Failure and fear are ominous bedfellows. They feed each other and us too in ways that can be crushing.
If we want to succeed, we need to welcome failure. It’s our greatest teacher.
If it weren’t, we wouldn’t remember our failures more keenly than our successes.
Our failures have a habit of sticking, and because they do, they become the essential reference point that we need to grasp.
Failures in our careers come in all shapes and sizes:
- the blown interview
- unmet performance goals
- a failed project, product, or software application
- an ineffective presentation or rejected proposal
- job loss or business failure
Faced with any of these, you might choose to:
- give up, become inconsolably disgruntled or retaliatory
- blame others, the company, or some policy
- berate yourself, lose all confidence, or backslide
But, if you’re smart, you’ll stop and say, “I need to figure out what I need to do to get better, so I can avoid failures like this in the future.”
No matter how great they are, professional athletes continuously experience failure. Every contest does not end up in a win and they know it.
Pro baseball players fail at bat more than they succeed. Pro golfers can compete for years and never win a tournament. (They may get a paycheck, but their ultimate measure of success is wins.)
As a result, athletes use every failure to learn something about themselves, ways to improve their skills, and insights to sharpen their game sense.
Lolo Jones is an American track and field athlete. At the 2008 Beijing Olympics, she was favored to win the 100 meter hurdles, but she tripped on the second to last hurdle, finishing seventh. It was a crushing failure for a competitor who had overcome a life of poverty through hard work and determination to reach such a pinnacle moment.
Lolo is competing in the 2012 Olympics in London where she will pursue gold in the same race. After four years learning from her 2008 failure, she sees that by fighting her way back to the Olympics, she has already won. She said on NBC’s Today Show (8/7/12), “For me, it will be like facing my fears.” Facing them means she has already overcome that old failure.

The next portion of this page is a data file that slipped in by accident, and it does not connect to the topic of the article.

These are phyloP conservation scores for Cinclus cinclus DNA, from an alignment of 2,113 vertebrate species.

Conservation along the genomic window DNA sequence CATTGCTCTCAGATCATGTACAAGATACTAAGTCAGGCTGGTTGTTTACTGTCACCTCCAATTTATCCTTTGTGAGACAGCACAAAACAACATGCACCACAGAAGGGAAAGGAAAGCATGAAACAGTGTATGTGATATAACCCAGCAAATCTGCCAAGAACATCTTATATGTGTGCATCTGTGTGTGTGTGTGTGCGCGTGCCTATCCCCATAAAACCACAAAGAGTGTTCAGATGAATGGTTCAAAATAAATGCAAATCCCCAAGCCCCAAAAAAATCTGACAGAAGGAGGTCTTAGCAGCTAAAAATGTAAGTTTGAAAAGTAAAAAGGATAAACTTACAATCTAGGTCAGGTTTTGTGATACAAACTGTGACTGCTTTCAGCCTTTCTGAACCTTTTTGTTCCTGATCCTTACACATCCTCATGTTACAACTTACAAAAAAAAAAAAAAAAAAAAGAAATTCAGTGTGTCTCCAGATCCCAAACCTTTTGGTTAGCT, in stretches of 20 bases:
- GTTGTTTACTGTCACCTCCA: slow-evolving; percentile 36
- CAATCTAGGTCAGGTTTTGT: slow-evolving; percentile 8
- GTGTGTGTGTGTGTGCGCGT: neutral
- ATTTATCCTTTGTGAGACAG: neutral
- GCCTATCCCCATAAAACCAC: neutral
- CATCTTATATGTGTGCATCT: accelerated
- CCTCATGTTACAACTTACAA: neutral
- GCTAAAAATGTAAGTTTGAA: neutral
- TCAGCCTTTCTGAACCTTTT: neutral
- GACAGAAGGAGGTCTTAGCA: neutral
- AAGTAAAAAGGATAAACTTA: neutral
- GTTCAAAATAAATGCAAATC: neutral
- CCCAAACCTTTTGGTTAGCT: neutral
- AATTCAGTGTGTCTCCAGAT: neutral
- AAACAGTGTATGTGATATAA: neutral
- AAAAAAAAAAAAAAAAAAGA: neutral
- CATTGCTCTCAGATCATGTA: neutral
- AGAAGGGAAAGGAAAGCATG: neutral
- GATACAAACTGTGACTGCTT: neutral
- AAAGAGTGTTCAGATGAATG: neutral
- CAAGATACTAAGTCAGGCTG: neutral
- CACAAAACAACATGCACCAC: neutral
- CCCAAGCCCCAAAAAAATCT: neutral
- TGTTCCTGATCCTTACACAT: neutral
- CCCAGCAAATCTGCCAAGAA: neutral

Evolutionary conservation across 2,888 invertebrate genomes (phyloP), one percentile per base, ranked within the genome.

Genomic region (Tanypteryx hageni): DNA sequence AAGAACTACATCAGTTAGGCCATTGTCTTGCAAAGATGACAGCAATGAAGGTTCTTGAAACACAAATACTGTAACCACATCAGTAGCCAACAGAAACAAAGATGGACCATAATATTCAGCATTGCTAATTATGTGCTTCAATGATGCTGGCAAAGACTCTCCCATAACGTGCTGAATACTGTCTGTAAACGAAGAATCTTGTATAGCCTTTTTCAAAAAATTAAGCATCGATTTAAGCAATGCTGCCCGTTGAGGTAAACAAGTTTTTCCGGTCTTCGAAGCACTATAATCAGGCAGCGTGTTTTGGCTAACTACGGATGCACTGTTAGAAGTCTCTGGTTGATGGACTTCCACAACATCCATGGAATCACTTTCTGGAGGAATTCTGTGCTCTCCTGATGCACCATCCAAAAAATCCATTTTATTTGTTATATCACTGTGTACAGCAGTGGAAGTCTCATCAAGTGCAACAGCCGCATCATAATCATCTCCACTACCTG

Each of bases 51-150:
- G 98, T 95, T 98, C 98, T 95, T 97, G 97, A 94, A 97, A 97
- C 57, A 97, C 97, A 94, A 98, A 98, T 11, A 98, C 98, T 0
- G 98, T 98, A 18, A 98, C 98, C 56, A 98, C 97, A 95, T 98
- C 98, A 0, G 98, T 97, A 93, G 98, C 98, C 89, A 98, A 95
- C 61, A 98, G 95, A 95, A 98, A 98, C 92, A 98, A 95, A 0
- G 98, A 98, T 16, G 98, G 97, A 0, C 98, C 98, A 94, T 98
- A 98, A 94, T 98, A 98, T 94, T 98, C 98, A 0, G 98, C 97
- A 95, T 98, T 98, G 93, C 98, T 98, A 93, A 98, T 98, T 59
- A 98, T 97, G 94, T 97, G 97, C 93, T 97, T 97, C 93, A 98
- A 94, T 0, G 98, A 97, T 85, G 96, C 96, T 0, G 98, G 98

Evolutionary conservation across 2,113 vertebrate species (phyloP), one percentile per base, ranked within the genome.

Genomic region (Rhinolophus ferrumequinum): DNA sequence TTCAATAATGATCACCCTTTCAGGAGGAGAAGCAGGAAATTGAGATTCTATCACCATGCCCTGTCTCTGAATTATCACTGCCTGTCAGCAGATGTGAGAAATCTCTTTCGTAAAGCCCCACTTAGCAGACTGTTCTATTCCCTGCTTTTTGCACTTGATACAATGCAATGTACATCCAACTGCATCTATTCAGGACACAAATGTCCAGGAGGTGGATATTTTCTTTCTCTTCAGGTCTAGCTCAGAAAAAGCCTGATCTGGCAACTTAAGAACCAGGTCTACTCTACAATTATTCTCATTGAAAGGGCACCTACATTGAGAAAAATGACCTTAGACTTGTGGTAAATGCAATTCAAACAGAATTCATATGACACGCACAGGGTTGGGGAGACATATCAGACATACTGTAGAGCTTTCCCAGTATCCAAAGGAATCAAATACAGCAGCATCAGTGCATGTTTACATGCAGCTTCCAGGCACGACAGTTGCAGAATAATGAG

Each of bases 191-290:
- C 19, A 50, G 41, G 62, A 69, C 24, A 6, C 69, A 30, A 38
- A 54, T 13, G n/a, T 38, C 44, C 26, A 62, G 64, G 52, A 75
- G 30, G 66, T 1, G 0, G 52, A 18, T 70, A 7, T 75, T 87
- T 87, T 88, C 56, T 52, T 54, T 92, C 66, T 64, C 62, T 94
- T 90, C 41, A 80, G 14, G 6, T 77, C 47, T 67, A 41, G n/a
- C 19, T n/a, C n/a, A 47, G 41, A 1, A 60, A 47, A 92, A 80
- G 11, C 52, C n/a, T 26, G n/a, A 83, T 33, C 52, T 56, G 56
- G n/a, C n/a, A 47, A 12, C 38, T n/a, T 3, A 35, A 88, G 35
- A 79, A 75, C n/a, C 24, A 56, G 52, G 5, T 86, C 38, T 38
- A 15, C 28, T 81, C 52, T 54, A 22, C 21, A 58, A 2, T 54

Kerri Strug, retired American gymnast and member of the Magnificent Seven gold medal team at the 1996 Atlanta Olympics, is famous for her performance on the vault to win the all-around, despite having severely injured her ankle. Early on, as a gymnast, she was considered mentally and emotionally frail in her performances during times of competitive stress. So with everything on the line in 1996, Kerri demonstrated what she has now come to realize: “It’s your failures that catapult you forward” (from a 2012 interview on NBC).
Exploit your failures
It’s time to take hold of your failures and exploit them for your own success. Face them. Embrace them. That’s how you will free yourself from the hold they may have on you and turn them into an asset.
Make those failures clear by writing them down. State what you see as the failure and make sure you’ve got it right. Then start listing what the failure has taught you about:
- your skills and knowledge
- your attitude, point of view, understanding of the situation
- your commitment, standards, work ethic, courage
- confidence, relationships, honesty
Then write an action plan for yourself. What are you going to do to be better prepared to minimize the chances of failure next time. Find someone you trust to help you. Then get on with it. The only one who can overcome failure is you. So please make failure your friend!
Photo from nataliebehring.com via Flicker